Forbidden Sonnet, 3

“… the request SHOULD NOT be repeated.” RFC2616

To wrap a rainbow shawl around my blue hair. To say no.
To say yes. To say, be my guest. To shimmer and to glow.
(It’s all about zippers and buttons and snaps. About loss.
About locking up desire, dropping hints. Trace lines across
the unknown bodies to guide eyes from face to hidden place.
Follow the seams. Wrap ribbons around my wrist. Come on — race
with me. We have somewhere to be.) To be us. To catch snow
on my tongue. To eat apples. To say such words. Say I know.
To paint my shoes with glue and glitter (red, vinyl, high gloss).
To rescue Dorothy. To stand up for myself. Be top boss.
To answer the question. To ask a question. To ask for
an apology. To step on toes. To waltz, scuff the floor,
let my limbs flow, and fling my body into the heartbeat.
To ask. To ask. To ask again. And to demand. So sweet.


Forbidden Sonnet, 2

“Authorization will not help …” RFC2616

It is not allowed to eat meat in Lent
or on Fridays. Some can’t eat milk or bread
or peanuts… Allergies. It’s just crazy
the things we can’t have, between bodies (lazy
and dysfunctional) and cultures, of sorts.
The bottles we can’t bring into airports.
I can’t leave the table without eating
my vegetables. It’s not allowed — leaving
the house without makeup, with makeup, in
a short skirt. What’s short? You hold my jaw, cupping
it in your hands, squeezing my lips into
a pouting kiss shape, leaving fishy bruises.
It’s not allowed to walk out, into the hall,
to make a very important phone call.

Forbidden Sonnet, 1

“The server understood the request, but is refusing to fulfill it.” RFC2616.

Black rice has a certain reputation,
you know. Steam rises from it, light and hot,
and it is said to relieve frustration.
(I am speaking with words that slant and knot,
as one does when speaking of illicit
matters, so we can keep secrets hidden
while we reveal them, consent implicit
in the coded curves of meaning.) Women
do not ask for this food. To ask implies
hidden heat, intentions that can be judged
by others. Stigma lies in this dark prize
legend says emperors fed their beloved.
I laughed, but one taste, and that night my dreams
carried with them the heat of writhing steam.

Ice Storm Sonnet

The whole countryside shivers and crackles
this dawn, phones lit with alerts & warnings:
Trees down. Power out here. And there. Grackles
ignore the empty buzz, the doves’ mourning,
the cardinal’s cheerful swoop through the gray skies.
Thin branches shiver, glitter literally.
Lichen glows fervently green under ice,
feverishly so, while the terminal
buds practically bleed with joy,
bright red stamens frozen in mid-burst,
as if a supervillain was annoyed,
but it’s probably climate change, which is worse,
somehow, because it’s our fault the buds fall,
wounded, and dusk’s late slow thaw fails to heal.

Written upon learning of the loss of Sam Hamill.

Vermin Sonnet

Buzzing of teeth against lips, a burning
in the throat, as if a thousand dust mites
scrape the skin with each breath. There is yearning
carried in the sound, the jangled sound bite
as a jingle singer hums personal
ads written for letters, voiced and unvoiced.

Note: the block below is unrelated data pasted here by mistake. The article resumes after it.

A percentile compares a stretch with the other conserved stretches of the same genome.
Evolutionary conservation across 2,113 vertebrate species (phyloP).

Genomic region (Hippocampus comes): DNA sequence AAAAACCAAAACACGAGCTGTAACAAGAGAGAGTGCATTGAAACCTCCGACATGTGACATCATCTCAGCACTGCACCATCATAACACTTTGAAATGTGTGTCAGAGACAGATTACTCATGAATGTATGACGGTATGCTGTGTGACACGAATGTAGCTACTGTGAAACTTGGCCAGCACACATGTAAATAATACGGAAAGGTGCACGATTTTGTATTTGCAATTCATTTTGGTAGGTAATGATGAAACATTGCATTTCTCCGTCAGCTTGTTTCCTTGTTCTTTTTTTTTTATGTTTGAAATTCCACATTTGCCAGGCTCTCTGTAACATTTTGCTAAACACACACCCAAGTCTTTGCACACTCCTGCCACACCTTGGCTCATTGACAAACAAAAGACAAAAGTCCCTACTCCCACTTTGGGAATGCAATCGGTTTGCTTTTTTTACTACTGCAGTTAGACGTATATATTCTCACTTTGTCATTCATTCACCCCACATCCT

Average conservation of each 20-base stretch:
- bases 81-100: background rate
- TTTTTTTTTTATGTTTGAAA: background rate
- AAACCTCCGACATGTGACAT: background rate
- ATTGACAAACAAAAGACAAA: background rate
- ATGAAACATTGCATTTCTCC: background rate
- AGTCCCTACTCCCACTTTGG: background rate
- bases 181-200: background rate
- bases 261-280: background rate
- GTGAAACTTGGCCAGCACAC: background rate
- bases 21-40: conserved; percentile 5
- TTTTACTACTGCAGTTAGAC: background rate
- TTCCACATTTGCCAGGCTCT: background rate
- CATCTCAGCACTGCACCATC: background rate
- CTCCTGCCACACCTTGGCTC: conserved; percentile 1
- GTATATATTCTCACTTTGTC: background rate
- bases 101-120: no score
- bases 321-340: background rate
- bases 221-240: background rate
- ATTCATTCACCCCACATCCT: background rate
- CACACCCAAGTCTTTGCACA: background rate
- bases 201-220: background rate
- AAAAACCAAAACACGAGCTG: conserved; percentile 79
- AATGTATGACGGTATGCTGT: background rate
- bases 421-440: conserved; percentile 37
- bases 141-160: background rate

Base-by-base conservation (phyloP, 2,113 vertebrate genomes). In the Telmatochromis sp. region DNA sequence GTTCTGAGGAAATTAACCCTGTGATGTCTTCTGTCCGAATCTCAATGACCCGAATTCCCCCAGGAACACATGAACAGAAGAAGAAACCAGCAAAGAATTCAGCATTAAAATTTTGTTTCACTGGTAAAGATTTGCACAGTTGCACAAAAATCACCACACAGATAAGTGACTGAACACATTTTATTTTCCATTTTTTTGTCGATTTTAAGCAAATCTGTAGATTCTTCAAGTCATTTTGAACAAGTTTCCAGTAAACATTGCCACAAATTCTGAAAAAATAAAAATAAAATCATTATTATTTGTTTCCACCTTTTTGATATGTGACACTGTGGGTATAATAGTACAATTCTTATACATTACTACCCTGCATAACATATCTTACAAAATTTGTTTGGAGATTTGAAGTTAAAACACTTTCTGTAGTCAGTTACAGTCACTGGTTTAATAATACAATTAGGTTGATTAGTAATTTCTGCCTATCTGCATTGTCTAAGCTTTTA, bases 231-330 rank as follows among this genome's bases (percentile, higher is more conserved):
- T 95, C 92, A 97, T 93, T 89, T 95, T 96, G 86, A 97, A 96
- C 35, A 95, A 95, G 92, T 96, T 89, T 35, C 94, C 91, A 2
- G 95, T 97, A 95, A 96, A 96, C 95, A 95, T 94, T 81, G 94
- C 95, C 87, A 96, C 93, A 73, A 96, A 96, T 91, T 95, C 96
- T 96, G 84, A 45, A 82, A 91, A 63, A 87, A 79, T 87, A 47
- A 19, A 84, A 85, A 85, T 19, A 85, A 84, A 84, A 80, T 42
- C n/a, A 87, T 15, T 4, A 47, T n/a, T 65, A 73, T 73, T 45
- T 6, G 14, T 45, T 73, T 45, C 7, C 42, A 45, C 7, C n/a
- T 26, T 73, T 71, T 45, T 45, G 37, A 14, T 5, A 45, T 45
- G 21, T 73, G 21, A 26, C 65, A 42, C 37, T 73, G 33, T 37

“Fricative seeks friction, bilabial
preferred.” But alveolar disappoints
(or not, if you only give them a chance,
the tongue moving in the mouth so sweetly).
The word flirts, and courts you. Don’t look askance,
What could make such a crude word more discreet?
Or at least more delightful, the tingle
vibrating and voiced in a gasped jingle.

NOTE: This is a kind of love poem to my favorite word.

COMMENT: Last night (the actual 13th) I was working on my daily poem when my son came downstairs in shock, having received a phone call that one of his teachers had just died. It was almost 2am before he felt ready to sleep, and since Friday the 13th was way past at that point (and the poem I’d been working on felt jarring and inappropriate under the circumstances), I left the poem and the day incomplete, and went to sleep, hoping to write two poems today. Which also didn’t happen, but I’m still planning to catch up with the 30-in-30 for NaPoWriMo before the 30th. There’s still time! Although I don’t think I’ve ever written two sonnets in a single day …

Necromancy Sonnet

Start with the dead things, she says. The stink bugs
that hid under the floor boards and shriveled;
the spiders that starved blanketed in rugs
of their own soft webs. There is a brittle
delicacy in exoskeletons
prepared to shatter with a puff, the grace
of dry bones, the so tender elegance
of perfectly still lines in a limp face.
Perhaps it’s a little shrew tucked in
under the snow. Perhaps it’s a dark star
in a black sky lit only by the light
it released with its final gasp. We swim
in the dust of dead things, beautiful char,
abandoned pain, and emptiness of sight.

Robots Sonnet

Don’t bleep the beep, or tighten the lugnuts. Those
are just stereotypes. Don’t judge a bot
by its skin. Just like you, we buy new clothes,
except by ‘clothes’ I mean eyes, ladybits,
and windup toys (like expanded memory
or a processing speed upgrade). I could
change things up — delete sleep, max energy,
grab me some modular squid arms with good
traction, swap out rollers for a blade-footed
bounce. Get the idea? Ever wonder
just what a drag queen might look like without
gender? The evolution of difference
means something else when I don’t care if I
look like you, don’t care that I don’t care why.